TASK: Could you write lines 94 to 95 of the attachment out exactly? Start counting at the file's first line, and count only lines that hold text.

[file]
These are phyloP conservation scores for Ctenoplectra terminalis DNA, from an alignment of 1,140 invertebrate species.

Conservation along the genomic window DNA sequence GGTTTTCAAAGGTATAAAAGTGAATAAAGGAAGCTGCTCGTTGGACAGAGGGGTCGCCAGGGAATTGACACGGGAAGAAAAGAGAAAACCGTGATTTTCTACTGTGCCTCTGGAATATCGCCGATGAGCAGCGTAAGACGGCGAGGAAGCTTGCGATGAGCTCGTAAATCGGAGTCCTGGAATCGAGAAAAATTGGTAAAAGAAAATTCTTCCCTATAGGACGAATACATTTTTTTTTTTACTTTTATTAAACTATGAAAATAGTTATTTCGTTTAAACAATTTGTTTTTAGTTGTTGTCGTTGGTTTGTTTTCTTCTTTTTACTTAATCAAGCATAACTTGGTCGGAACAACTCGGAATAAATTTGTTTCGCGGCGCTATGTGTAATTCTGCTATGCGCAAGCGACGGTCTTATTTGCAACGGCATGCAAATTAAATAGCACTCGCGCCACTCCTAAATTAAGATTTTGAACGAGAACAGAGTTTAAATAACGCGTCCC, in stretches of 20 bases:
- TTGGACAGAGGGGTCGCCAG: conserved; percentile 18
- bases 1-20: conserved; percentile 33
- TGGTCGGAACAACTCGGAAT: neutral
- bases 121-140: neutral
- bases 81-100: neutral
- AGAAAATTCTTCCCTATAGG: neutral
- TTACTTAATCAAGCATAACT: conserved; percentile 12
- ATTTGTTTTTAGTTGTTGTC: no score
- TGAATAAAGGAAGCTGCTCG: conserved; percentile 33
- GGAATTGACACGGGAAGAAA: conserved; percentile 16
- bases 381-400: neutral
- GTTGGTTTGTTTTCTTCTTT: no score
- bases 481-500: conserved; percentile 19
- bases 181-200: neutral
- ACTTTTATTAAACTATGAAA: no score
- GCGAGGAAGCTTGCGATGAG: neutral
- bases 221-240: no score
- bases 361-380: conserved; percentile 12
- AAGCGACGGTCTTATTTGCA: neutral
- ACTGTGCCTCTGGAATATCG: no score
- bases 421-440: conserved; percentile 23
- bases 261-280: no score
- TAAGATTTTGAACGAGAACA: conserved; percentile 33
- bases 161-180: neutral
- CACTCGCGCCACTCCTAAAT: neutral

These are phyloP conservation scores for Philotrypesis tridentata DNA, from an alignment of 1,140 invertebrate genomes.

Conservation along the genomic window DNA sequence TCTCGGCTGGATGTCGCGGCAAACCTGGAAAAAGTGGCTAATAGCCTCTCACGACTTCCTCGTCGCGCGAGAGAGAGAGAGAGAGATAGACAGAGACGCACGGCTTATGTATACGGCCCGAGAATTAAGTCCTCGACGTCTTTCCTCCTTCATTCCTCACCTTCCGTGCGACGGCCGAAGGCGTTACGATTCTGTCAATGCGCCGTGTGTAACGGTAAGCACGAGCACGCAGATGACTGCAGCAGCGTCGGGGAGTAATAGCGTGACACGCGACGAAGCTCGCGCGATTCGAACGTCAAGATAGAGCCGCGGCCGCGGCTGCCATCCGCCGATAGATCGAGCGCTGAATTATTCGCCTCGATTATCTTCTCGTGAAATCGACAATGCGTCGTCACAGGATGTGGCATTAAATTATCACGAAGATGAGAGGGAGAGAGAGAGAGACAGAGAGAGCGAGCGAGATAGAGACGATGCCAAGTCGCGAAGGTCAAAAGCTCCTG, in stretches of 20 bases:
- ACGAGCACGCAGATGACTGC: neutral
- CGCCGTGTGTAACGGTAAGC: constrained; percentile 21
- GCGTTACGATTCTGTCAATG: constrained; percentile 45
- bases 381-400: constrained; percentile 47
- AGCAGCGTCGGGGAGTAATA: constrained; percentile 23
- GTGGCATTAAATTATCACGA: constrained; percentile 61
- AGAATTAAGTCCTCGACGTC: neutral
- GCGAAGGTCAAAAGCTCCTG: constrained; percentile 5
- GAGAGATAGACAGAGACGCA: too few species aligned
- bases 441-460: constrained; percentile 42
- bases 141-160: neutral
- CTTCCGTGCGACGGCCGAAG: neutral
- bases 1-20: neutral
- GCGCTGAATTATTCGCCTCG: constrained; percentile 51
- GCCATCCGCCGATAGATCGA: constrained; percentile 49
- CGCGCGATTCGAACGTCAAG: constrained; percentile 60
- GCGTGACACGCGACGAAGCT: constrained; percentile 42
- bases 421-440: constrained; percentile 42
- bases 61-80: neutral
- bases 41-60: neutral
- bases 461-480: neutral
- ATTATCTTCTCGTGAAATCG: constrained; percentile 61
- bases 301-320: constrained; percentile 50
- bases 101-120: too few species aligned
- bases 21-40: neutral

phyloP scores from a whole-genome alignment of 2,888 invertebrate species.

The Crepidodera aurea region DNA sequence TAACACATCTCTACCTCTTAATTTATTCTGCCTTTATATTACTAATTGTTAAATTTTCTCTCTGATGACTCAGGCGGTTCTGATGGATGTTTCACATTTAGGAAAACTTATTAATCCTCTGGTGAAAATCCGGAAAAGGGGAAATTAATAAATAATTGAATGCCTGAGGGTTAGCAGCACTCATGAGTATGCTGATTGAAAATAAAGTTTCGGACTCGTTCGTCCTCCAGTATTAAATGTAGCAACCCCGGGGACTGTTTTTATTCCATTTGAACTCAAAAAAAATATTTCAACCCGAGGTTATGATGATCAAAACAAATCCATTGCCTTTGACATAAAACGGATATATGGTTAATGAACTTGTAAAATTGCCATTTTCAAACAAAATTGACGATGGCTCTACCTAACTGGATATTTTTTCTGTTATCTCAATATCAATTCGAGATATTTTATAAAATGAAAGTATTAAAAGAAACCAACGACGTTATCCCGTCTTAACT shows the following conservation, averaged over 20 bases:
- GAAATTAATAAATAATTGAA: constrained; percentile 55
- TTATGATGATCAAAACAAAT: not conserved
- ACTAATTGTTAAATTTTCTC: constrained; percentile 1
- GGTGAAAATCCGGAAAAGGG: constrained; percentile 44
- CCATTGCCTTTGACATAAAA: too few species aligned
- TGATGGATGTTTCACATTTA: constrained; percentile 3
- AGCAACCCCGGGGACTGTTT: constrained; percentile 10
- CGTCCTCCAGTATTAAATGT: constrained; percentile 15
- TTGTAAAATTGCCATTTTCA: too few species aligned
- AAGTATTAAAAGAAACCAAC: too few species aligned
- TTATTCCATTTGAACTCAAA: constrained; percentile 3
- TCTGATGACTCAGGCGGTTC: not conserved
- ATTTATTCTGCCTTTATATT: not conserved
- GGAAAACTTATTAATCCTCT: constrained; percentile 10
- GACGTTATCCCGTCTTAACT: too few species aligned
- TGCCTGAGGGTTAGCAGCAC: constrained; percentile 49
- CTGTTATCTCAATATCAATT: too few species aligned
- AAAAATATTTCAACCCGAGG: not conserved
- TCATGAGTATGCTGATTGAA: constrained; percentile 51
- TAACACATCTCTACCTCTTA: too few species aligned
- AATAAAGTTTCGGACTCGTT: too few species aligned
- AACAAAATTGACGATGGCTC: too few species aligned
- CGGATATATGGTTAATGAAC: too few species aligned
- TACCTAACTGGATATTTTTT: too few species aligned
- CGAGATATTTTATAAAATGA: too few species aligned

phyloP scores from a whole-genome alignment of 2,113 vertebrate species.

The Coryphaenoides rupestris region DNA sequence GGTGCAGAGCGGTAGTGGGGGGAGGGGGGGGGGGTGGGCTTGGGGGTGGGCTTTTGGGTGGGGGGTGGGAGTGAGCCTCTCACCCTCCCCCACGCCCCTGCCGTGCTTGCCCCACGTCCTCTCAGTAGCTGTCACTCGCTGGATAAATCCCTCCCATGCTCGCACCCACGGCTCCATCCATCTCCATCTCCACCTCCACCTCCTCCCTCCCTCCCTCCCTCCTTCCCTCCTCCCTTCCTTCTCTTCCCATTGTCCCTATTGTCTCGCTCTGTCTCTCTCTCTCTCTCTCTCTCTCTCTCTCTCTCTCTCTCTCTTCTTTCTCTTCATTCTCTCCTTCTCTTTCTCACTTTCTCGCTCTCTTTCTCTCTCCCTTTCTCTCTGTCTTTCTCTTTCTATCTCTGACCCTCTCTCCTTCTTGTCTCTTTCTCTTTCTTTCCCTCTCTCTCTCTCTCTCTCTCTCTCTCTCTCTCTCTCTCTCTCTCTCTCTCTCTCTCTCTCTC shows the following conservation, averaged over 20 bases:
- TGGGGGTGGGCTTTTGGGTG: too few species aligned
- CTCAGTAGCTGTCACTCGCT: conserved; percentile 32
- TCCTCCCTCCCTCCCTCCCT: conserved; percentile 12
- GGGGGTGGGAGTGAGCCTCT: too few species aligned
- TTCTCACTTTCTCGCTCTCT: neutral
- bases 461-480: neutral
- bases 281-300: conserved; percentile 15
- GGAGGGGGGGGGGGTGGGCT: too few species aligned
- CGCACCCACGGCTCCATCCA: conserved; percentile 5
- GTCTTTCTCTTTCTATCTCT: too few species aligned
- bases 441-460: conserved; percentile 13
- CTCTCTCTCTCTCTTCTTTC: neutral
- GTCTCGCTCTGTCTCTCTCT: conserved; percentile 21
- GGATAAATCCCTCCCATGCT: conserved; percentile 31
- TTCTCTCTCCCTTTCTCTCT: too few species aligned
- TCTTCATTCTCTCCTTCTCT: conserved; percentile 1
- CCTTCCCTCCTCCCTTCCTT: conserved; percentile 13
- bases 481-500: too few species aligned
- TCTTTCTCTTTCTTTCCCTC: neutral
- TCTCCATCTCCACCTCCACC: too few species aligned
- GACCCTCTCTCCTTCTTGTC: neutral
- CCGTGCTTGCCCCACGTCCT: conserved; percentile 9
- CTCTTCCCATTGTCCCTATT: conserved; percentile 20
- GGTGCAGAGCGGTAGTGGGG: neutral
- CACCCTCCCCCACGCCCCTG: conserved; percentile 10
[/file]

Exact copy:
- bases 441-460: conserved; percentile 13
- CTCTCTCTCTCTCTTCTTTC: neutral